Challenges of Implementing User Experience Development in Product Design

User experience development is a key, crucial role in the development of a service or product, and one that can’t afford to be overlooked. Alas, in the development process for just about any product or service, companies and teams find it hard to integrate user experience development into the process, where it can have the most significant influence on the ultimate success of the company.

The challenge is that in development of any given concept, it’s a very scientific and almost industrial set of procedures and formulae that have been tested to work for development over a century’s time. As a result, when the user experience concept, and the metrics and science behind them began to be explored for what they truly are, there was little space in the procedures to integrate it, despite how important it is to a product or service’s success.

A user experience professional is a valuable resource to have; however, trying to shoehorn a user experience professional into the marketing and development phases of a product isn’t really going to put them to their optimal use, aside from UX perspectives on marketing delivery, which is admittedly important. There’s just not much input a UX professional can provide on the initial design, measure and build/test of a service or product within laboratory or focus group conditions. Admittedly, focus groups should probably have some input from UX professionals, but this is far from the only or most important place for UX professionals to be during the developmental lifespan of a construct.

There is something overlooked often by most others during this development, testing and design phase of a service, and that is the user need aspect of the service or product. Often, an unfilled niche is seen, or a concept is introduced and a band wagon is jumped on, which results in a concept being developed or redeveloped by a company. There is nothing wrong with this, nature abhors a vacuum, and competition makes the world go round. However, this does not guarantee that the public will feel compelled to consume the product or service, simply because it is there.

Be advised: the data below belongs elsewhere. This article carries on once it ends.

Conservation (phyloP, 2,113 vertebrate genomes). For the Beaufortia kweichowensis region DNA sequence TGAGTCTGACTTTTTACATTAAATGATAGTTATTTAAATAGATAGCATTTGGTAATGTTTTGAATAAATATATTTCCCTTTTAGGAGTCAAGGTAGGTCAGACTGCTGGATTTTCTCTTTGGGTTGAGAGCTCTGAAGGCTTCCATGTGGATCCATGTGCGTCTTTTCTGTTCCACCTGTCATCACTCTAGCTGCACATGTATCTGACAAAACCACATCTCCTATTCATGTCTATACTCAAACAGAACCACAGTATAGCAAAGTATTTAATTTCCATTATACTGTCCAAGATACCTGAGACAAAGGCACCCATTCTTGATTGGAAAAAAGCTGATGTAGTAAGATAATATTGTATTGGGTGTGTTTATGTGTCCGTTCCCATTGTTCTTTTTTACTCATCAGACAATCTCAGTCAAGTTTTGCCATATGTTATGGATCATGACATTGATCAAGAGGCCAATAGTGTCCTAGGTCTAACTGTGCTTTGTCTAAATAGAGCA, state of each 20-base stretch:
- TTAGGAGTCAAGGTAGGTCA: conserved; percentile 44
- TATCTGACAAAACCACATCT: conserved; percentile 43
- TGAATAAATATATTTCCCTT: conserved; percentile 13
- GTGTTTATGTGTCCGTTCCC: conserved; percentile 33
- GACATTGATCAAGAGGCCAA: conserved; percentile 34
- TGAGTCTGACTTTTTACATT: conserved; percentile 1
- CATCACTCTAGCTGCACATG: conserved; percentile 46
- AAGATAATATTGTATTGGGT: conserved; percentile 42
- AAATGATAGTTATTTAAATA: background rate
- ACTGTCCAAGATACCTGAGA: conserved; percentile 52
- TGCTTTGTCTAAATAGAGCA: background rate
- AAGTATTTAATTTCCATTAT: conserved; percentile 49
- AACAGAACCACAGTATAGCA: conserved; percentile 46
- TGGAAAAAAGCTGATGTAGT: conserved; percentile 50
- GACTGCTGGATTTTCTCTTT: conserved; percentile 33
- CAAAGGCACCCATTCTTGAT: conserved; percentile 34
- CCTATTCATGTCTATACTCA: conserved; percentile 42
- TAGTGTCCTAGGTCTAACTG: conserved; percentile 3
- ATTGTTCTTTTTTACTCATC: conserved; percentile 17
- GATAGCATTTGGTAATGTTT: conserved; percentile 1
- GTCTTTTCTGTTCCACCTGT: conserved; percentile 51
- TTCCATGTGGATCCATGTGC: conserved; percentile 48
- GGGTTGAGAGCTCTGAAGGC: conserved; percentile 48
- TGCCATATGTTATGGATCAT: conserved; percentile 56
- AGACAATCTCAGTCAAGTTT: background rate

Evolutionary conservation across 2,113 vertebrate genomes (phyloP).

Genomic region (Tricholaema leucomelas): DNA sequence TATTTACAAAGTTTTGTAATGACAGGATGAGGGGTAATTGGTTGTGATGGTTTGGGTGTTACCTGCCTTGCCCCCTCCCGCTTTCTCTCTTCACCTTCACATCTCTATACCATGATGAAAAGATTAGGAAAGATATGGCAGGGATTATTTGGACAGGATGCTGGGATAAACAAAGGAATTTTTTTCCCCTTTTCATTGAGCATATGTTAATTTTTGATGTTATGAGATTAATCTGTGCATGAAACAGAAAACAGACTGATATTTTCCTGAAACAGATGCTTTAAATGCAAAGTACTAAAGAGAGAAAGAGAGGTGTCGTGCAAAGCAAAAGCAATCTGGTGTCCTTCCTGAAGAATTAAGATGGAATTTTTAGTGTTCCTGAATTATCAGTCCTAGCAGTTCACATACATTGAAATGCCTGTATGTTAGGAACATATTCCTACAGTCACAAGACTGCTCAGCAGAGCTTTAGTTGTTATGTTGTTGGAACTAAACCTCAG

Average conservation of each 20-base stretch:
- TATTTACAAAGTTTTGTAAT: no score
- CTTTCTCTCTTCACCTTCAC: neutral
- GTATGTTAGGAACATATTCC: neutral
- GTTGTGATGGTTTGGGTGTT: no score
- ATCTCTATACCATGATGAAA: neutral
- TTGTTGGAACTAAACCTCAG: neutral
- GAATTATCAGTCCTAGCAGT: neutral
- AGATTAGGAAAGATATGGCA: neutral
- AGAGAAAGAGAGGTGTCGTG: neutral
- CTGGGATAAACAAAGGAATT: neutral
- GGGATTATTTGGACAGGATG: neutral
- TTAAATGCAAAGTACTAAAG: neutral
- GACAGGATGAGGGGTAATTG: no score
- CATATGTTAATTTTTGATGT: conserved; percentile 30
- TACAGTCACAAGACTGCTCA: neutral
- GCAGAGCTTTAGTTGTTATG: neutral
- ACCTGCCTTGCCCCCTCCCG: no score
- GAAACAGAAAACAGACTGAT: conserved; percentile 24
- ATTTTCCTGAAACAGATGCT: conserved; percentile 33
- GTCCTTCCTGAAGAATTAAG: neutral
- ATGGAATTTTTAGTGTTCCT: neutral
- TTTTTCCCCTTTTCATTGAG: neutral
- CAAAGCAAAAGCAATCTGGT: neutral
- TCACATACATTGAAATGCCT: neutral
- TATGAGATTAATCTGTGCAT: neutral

Marketing raises awareness and possibly tantalizes the public to some degree, but it doesn’t have the same concrete hook that generating legitimate user-need does. User-need is to actually shape a product, or the minds of the public to where they don’t just want a product, due to marketing intriguing them, but rather makes them see the product as a solution to a problem they never realized they particularly had. This is a tricky thing, but a UX professional would inherently know how to accomplish it, if they are good at their craft. UX professionals know about meeting needs and wants in parallel, to ensure a positive user experience, as well as how to shape the delivery of said service or product. As a result, they know how to work backward to generate a need or a want for a product, to give it intrinsic value, which the designers, developers and marketing professionals do not.

Ergo, many companies don’t realize that they have two solutions before them that they are misusing due to simple misunderstanding. Poor UX often happens right out of the gate simply because the public doesn’t know why they need a product (missed marketing message that does not pair with the actual product), or because the company does not know how to make the product meet the volume of need the public wants. Also, they do not properly deploy their UX professionals to cover the right areas of development. They have milk and they have cereal, but they do not see that they belong in a bowl together. By appending a user-needs branch to the component development of a service or product, and by deploying the UX professionals to cover this branch, they will solve the problem of the public needing what the company is offering, and the problem of making sure the UX of said service or product are up to snuff. This is the problem most companies have with user experience development, and frankly, the solution is blatantly obvious.